Whenever I started a new job at an organization, my first areas of focus were cross-department handoffs. In my experience, these transfers produce a cringe-worthy amount of waste if not orchestrated and monitored properly. Plus, it’s a great way to learn how your GTM tech stack journey is performing.
The goal of the marketing-to-sales handoff review is to determine whether there’s a problem(s), determine what the problem(s) is costing the company, and create a bullet-proof argument for allocating resources to correcting the problem(s).
Why take the time to do a process review, especially if no one is complaining?
It’s a great way to learn the company’s systems, network with key people in the departments you’ll be working with, and thrill managers and end-users with improvements that make a real difference in how well they can do their jobs.
These investigations may take some time, but they are always worth the effort.
When I first started digging into department handoffs, I reviewed the system architecture first. Sometimes this paid off, but I no longer start with systems. My preferred process is:
1. Interview managers
2. Anonymously interview end-users
3. Time users using the system
4. Data review
5. System design review
6. Cost Analysis
7. Meetings to review findings & recommendations
I switched my priorities after two end-to-end reviews. After running through anonymous interviews with end-users, I realized perception could have a bigger impact on efficiency than actual system operation.
No one likes going through a lot of effort only to learn that no one is willing to use your findings to make improvements. Interviewing management will help you understand whether they think there’s a problem, whether they care if there’s a problem, and whether they support you spending time with their busy employees.
Have them volunteer people and ask for a couple of people who are diligent about using the systems, a few people who are middle-of-the-road, and at least a couple who are notoriously bad with technology.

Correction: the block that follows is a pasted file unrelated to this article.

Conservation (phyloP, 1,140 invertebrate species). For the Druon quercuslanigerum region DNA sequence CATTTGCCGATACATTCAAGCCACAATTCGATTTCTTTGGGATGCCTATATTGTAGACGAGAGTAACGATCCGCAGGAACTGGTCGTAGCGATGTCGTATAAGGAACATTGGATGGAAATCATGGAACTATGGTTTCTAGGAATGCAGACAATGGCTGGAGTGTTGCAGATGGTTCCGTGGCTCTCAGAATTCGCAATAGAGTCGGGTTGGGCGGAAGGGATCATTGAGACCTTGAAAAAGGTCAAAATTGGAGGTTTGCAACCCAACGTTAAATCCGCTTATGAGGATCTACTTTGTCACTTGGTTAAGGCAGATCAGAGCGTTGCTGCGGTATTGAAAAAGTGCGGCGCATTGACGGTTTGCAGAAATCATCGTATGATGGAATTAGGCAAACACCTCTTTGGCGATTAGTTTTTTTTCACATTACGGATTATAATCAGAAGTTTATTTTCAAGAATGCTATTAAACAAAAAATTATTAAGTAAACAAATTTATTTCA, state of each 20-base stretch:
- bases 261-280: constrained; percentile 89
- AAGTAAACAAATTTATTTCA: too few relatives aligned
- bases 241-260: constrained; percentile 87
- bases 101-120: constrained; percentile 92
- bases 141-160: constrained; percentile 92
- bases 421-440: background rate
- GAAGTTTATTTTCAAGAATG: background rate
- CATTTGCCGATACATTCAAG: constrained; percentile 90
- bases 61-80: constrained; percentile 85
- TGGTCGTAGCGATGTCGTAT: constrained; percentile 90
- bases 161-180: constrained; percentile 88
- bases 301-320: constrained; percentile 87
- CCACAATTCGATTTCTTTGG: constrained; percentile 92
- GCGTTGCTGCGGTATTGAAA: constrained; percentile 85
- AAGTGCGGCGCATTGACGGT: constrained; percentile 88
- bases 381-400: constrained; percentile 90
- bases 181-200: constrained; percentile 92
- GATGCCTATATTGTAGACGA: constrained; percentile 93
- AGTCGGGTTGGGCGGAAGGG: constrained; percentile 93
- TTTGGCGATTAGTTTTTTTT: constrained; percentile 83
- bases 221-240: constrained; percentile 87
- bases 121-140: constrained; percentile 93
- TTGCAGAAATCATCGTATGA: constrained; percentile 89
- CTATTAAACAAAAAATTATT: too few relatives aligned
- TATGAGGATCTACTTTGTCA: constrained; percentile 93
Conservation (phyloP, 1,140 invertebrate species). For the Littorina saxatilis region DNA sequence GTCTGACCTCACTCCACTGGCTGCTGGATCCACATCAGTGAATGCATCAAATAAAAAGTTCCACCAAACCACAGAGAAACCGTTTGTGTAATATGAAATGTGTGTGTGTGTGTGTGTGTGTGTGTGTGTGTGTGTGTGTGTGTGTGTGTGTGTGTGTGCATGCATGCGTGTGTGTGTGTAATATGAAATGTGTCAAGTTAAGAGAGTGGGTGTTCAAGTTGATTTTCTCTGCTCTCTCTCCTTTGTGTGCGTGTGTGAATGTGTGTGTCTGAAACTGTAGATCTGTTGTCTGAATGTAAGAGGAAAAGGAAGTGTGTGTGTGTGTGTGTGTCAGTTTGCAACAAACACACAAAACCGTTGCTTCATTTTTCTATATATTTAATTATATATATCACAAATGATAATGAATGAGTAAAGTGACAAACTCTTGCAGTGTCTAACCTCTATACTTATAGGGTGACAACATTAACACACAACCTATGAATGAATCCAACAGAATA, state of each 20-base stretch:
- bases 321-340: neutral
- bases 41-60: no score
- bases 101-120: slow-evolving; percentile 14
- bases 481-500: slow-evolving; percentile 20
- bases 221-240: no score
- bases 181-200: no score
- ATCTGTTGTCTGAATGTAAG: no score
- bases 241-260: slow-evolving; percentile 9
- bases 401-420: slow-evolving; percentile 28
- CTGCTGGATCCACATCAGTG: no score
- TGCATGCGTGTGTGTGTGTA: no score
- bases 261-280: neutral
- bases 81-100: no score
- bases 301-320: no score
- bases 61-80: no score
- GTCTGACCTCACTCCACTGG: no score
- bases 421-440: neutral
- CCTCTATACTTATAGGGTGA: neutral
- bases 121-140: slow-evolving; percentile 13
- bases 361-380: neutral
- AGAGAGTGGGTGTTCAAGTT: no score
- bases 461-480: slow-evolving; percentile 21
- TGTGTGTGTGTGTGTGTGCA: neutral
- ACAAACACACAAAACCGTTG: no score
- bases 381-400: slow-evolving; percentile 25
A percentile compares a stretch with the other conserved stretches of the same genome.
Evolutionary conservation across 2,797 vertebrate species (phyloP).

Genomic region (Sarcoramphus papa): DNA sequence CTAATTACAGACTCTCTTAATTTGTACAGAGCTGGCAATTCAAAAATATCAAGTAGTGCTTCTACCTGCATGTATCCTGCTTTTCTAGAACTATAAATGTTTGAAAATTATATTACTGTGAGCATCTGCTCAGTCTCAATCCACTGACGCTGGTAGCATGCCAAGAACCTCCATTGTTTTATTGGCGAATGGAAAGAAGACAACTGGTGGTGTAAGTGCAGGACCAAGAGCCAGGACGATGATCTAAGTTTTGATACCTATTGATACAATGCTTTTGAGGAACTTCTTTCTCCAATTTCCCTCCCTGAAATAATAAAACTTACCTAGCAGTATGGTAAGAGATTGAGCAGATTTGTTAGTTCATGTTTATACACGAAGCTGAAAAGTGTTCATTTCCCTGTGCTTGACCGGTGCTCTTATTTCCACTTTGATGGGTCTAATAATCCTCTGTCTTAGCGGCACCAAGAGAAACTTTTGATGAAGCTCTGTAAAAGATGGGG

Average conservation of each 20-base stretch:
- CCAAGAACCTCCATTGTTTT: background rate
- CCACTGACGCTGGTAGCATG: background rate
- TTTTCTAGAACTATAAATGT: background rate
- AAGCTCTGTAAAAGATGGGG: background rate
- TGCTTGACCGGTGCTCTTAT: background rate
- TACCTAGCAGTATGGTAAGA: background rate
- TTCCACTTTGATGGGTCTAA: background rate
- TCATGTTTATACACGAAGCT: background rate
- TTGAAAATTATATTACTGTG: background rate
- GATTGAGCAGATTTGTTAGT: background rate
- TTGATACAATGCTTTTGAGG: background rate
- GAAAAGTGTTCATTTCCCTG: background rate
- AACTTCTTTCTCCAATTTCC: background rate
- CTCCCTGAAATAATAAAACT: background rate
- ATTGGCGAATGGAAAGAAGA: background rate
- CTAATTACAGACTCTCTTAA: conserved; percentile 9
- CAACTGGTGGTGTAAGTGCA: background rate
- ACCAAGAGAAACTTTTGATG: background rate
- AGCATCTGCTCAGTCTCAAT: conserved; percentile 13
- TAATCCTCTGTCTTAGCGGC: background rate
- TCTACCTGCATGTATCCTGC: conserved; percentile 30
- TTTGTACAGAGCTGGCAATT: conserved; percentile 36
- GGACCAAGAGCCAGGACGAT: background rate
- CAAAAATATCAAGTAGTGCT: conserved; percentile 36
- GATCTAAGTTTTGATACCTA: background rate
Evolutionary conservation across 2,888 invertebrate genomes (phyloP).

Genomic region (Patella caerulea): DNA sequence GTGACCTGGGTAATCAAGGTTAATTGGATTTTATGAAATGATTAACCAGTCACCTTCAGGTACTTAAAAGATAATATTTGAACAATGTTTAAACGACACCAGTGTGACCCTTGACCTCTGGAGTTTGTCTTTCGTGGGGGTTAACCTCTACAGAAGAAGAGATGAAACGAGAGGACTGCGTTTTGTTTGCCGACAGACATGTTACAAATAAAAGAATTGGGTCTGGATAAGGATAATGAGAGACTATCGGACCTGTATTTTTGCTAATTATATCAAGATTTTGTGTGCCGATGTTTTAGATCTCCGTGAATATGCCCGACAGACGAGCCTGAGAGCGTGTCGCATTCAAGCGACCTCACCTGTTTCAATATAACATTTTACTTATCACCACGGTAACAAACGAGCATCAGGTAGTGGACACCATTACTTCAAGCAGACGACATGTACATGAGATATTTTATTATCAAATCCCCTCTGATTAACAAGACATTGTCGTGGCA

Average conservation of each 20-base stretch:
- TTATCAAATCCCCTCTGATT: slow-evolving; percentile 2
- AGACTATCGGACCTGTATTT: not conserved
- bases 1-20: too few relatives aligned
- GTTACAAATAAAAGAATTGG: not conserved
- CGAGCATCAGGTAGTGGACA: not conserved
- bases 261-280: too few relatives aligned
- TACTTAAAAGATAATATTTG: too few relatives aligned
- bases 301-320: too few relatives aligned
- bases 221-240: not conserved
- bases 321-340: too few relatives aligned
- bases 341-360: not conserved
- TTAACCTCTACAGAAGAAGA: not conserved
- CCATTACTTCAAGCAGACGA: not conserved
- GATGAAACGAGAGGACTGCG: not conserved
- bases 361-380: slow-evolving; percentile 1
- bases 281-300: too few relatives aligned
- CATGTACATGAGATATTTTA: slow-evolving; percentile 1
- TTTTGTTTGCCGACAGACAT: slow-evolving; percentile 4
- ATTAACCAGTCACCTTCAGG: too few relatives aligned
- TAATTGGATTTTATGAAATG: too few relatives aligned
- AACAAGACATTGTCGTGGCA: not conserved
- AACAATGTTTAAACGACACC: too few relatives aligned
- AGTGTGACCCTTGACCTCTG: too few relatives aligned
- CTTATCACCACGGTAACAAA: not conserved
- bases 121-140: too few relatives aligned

If you’re new to an organization, interviewing managers and asking for their input is a great way to develop allies and convince people your primary interest is helping make life easier (and more profitable) for everyone involved.
Demand generation is a touchy topic with marketers and salespeople. Their livelihood depends on the quality of their output, and an investigation can uncover unflattering information.
When you interview end-users, make it extremely clear that their feedback is anonymous. If you want to keep their trust (which will come in handy during future projects!), you must stick to your promise. I’ve gained allies for life by stubbornly refusing to reveal which salesperson admitted to cutting corners. This person was a high performer who had the respect of the rest of the sales organization. Once I had his trust, I had an ally who would promote system updates and help train users who didn’t like talking to corporate (admittedly, the company culture was a little weird).
Other tips that will help you make headway with end-users include making it clear that you’re not emotionally invested in the technology and asking open ended questions.
Some people are afraid of criticizing systems because they’re worried they’ll hurt your feelings.
When asking questions, it’s easy to influence someone’s answer if you reveal your own opinion. Don’t bait people into answering how you want them to. Once they trust you, it isn’t difficult to uncover underlying issues.
Example questions include:
Feel free to dig in and ask follow up questions, but try not to let your opinion peek through. It’s normal to form some hypotheses after a few meetings, but leading with your opinion can distract people from revealing something new and useful.
This is going to sound a bit obsessive, but if you only take away one thing from this article, take this advice.
Sit with multiple people prosecuting leads and use the stopwatch function on your phone to run through the process. Run through the same processes with multiple people and average the amount of time it takes to perform any given task (logging phone calls, emails, meeting set, and opportunity creation).